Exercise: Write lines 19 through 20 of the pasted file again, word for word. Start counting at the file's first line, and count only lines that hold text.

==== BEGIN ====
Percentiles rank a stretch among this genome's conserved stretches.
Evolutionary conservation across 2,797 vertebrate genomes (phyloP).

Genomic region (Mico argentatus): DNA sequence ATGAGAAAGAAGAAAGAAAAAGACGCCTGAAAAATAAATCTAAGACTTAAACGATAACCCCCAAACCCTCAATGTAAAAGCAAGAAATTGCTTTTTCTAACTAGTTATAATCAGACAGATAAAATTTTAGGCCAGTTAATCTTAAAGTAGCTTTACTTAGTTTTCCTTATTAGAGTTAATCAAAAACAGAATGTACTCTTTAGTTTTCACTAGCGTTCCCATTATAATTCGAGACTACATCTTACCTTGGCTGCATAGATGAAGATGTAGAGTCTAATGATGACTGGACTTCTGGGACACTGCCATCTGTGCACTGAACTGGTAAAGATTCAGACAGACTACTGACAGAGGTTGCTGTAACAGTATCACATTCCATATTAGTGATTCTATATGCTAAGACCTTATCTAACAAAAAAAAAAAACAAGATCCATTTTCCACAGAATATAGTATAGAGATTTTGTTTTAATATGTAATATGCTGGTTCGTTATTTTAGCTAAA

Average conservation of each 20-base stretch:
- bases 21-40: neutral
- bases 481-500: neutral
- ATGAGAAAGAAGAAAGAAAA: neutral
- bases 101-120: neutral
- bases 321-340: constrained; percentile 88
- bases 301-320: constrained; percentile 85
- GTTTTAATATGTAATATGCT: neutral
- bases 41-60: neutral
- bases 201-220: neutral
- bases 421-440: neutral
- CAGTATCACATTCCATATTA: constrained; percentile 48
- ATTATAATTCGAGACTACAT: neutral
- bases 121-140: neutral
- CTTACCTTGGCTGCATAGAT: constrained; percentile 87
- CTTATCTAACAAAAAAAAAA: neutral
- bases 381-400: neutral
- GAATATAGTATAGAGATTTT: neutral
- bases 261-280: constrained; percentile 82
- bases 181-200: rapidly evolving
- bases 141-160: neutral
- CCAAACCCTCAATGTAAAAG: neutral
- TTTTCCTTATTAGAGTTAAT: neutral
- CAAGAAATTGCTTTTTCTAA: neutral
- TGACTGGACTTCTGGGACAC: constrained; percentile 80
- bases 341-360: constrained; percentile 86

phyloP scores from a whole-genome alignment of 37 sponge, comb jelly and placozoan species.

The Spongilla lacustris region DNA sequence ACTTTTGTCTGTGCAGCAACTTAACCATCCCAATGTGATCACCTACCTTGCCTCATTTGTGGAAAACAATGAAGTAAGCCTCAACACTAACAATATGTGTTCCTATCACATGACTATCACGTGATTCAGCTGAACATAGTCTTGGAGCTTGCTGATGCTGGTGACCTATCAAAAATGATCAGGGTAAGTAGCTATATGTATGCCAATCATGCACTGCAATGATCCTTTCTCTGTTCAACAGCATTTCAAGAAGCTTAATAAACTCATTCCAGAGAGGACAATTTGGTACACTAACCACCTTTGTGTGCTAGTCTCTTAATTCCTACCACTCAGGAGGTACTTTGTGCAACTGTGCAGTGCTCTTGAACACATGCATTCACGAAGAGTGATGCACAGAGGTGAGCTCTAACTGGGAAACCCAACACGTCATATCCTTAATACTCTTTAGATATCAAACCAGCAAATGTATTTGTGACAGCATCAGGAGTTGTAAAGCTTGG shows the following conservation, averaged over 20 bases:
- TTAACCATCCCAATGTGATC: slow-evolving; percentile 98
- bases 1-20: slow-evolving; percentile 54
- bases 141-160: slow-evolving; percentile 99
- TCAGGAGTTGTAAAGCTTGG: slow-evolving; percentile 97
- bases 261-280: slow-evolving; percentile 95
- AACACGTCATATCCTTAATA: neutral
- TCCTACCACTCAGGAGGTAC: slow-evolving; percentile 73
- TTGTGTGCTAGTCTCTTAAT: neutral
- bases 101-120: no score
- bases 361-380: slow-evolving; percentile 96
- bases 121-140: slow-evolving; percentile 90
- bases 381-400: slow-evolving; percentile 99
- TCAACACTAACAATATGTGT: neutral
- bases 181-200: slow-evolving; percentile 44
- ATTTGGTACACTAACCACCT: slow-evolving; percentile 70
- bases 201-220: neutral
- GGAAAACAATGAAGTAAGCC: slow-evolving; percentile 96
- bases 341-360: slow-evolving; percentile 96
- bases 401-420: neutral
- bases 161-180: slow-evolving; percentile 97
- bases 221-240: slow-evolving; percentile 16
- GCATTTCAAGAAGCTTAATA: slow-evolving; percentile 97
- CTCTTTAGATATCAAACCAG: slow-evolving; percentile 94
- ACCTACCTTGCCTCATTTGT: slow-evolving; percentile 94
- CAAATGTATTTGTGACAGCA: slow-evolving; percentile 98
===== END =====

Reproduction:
- CTTATCTAACAAAAAAAAAA: neutral
- bases 381-400: neutral